(Japanese Red Cross corrects amount to 108 billion yen from 140 billion yen)
By Yoko Kubota
TOKYO, April 7 (Reuters) - The Japanese Red Cross has almost $1.3 billion in donations from the public in the month after Japan’s devastating earthquake and tsunami, the most it has been given for any relief campaign, but the charity is struggling to get the cash to the neediest.
March 11’s magnitude 9.0 earthquake and the giant tsunami and nuclear crisis that followed left more than 27,600 dead or missing, sent 163,000 people into shelters, and destroyed infrastructure in the north of the country.
This loss of organisation is complicating the relief effort.
“Donors must feel that their money should be distributed quickly for those who do not have anything to eat and who lost everything,” said Tadateru Konoe, president of the Japanese Red Cross Society.
“But ... local governments are not functioning, evacuees are placed in various shelters and technically speaking, a fair distribution among such people is very difficult,” Konoe told Reuters in an interview.
The 108 billion yen ($1.26 billion) of relief money is meant to be handed to disaster victims in cash. After the Kobe earthquake in 1995, the initial round of cash handouts was made within about two weeks of the disaster.
This time, deciding how to split the relief money is more difficult as the affected areas span a wide region meaning several authorities and agencies are involved, and many of the local governments that would normally provide information on damages have been crippled.
“This is a big challenge and it is not something that we can resolve on our own,” Konoe said. “Fairness and speediness do not go together easily.”
The government must play a role in coordinating relief money distribution and will also start accepting donations from the public, Chief Cabinet Secretary Yukio Edano said this week.
The Japanese Red Cross, with local governments and other agencies, will form as early as this week a committee to decide how to split the cash, Konoe said.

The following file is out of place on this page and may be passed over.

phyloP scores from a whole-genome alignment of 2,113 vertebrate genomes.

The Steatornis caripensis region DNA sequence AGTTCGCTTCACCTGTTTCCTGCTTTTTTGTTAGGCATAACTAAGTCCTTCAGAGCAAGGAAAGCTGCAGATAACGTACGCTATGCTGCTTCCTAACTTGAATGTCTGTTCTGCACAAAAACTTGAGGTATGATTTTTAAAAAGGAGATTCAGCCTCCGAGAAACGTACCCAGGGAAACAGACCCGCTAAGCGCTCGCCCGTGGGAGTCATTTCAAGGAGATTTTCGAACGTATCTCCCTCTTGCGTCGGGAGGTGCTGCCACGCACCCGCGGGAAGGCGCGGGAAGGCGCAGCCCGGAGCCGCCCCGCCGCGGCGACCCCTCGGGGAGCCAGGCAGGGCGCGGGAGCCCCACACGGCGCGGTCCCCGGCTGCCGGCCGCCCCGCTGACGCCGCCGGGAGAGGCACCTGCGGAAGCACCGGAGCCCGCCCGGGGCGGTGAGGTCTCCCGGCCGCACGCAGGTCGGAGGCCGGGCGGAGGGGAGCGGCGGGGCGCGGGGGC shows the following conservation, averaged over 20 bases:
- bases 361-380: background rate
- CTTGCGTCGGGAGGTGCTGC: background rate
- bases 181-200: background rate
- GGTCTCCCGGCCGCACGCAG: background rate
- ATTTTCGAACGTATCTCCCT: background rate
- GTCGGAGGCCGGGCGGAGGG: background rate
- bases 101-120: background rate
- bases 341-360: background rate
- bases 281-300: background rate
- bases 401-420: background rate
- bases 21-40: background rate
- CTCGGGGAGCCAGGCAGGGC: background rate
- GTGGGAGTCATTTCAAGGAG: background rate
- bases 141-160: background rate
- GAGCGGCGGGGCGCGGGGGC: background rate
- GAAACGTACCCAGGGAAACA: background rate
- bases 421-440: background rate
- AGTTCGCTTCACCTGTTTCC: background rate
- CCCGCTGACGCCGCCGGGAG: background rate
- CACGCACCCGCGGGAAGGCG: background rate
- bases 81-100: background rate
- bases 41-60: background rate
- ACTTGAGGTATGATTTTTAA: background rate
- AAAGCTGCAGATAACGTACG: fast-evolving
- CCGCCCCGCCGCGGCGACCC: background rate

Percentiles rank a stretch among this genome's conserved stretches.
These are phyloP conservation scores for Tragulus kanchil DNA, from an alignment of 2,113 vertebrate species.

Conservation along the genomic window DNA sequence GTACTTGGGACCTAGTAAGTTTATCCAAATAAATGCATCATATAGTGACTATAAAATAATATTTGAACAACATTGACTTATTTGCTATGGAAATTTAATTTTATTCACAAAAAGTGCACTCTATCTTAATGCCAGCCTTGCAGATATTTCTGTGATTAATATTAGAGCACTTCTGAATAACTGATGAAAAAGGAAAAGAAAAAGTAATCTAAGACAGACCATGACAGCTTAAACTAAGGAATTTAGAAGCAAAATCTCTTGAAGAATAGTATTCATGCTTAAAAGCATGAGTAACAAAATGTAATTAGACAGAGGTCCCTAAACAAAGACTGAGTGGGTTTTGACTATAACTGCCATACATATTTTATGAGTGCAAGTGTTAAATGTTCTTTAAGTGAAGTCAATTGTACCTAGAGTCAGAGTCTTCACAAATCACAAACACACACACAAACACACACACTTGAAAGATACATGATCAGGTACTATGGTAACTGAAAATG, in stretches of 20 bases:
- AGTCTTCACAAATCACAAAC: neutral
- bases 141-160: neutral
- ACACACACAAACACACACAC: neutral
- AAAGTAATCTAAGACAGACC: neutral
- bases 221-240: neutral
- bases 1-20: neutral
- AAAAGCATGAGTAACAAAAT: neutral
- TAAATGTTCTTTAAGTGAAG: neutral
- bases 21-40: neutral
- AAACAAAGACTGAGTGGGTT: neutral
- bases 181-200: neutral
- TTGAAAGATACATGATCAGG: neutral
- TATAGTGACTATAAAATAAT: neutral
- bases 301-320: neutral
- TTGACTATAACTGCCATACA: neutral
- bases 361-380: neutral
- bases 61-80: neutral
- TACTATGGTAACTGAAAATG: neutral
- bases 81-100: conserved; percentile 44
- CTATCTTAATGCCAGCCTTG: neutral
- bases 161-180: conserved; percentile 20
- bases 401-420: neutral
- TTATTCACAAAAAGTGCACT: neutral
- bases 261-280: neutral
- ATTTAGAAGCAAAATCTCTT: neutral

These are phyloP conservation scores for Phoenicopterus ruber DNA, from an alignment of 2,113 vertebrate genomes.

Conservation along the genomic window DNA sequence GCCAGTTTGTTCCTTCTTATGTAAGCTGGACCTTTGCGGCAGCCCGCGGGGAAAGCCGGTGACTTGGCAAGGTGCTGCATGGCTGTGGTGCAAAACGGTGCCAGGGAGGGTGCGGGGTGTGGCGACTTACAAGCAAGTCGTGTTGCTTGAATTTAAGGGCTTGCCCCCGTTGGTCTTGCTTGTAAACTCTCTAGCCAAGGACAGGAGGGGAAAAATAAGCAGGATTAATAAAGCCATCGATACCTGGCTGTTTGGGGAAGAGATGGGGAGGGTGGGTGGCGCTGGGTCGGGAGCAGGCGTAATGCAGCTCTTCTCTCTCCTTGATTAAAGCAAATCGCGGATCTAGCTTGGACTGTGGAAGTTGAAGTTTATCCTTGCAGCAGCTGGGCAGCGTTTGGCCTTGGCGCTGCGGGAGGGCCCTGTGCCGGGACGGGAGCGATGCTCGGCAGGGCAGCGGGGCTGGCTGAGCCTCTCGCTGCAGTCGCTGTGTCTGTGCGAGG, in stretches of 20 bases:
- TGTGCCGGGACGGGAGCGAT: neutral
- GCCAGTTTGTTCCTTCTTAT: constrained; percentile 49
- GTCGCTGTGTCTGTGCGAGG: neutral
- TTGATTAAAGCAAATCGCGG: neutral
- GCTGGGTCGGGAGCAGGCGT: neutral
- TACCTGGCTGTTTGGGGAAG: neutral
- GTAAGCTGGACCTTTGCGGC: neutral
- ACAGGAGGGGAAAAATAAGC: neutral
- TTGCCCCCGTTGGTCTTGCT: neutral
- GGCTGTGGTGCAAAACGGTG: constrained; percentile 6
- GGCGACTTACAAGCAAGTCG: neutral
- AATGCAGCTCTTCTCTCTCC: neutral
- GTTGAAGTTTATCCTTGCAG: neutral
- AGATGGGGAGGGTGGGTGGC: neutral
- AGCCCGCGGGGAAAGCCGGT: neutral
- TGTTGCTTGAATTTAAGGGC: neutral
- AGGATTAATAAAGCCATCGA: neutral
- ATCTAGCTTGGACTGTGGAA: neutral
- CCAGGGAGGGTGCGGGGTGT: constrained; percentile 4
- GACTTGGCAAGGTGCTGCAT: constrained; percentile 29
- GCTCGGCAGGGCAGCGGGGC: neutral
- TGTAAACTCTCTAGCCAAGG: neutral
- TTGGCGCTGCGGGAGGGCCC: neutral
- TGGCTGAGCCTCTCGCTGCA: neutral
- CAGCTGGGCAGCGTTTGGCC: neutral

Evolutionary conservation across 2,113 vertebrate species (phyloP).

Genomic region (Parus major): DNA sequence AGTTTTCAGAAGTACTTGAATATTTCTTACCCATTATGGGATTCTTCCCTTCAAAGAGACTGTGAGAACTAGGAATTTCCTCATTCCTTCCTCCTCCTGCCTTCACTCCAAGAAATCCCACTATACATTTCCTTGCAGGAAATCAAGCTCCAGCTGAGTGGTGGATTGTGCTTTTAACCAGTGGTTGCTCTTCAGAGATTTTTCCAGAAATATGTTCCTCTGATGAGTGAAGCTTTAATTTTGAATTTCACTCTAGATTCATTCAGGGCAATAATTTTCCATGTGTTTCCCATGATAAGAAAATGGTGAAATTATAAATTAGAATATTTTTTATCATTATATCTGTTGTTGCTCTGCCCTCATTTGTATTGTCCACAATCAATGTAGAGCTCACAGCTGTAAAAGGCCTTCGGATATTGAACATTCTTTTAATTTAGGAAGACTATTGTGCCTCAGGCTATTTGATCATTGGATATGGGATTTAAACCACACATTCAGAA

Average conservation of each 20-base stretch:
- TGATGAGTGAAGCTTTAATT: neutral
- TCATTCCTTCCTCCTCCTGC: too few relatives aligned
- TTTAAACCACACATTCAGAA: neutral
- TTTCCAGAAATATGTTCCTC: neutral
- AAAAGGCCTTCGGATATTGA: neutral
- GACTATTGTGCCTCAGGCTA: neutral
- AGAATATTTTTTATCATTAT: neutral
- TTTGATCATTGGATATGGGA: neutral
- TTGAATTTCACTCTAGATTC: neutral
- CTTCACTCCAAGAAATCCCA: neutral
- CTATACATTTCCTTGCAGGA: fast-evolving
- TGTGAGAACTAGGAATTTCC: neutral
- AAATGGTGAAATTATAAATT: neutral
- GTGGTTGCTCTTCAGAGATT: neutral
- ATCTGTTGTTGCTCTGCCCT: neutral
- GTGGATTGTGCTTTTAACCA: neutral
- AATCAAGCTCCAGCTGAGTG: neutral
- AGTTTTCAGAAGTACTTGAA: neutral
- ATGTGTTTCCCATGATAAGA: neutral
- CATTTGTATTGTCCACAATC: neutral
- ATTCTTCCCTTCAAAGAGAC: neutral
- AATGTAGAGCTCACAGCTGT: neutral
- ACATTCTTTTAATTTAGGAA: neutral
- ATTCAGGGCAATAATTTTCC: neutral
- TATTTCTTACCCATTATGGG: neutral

One possibility for the initial handout is to give money to people in evacuation centres, he said, though he did not give specifics on when or to whom the money would be distributed.
The organisation will also receive relief money from Red Cross groups around the world though that amount is yet to be set, said Konoe, who is also the President of the International Federation of Red Cross and Red Crescent Societies.
Recovering from the natural disaster will require the country’s biggest reconstruction effort since World War Two. The government expects material damages to cost up to $300 billion.
While work is done to repair basic infrastructure such as electricity and water in the quake-struck north, conditions in evacuation centres are “chronically difficult,” and evacuees are at risk of major health problems, Konoe said.
“Hygiene conditions are not good and physical strength of evacuees are worsening because of the cold weather and stress. Various problems will emerge if such conditions last for a long time.”
Risk of infectious diseases such as influenza and norovirus, which causes diarrhea and vomiting, are rising, while some evacuees have been diagnosed with pneumonia after living in the cold, he said.
The destruction of medical infrastructure in the region, including private practices and hospitals, is making health problems more difficult to deal with, and the Red Cross will continue to provide medical services in the area, Konoe said.
In addition to huge damages from the earthquake and the tsunami, Japan continues to struggle to contain a nuclear accident at the Fukushima Daiichi plant, 240 km (150 miles) north of Tokyo.
The Japanese Red Cross, which has treated atomic bomb survivors in its hospitals in Hiroshima and Nagasaki, is also ready to provide medical services should there be further emergencies at the nuclear complex, Konoe said.
$1 = 85.475 Japanese Yen Reporting by Yoko Kubota; Editing by Daniel Magnowski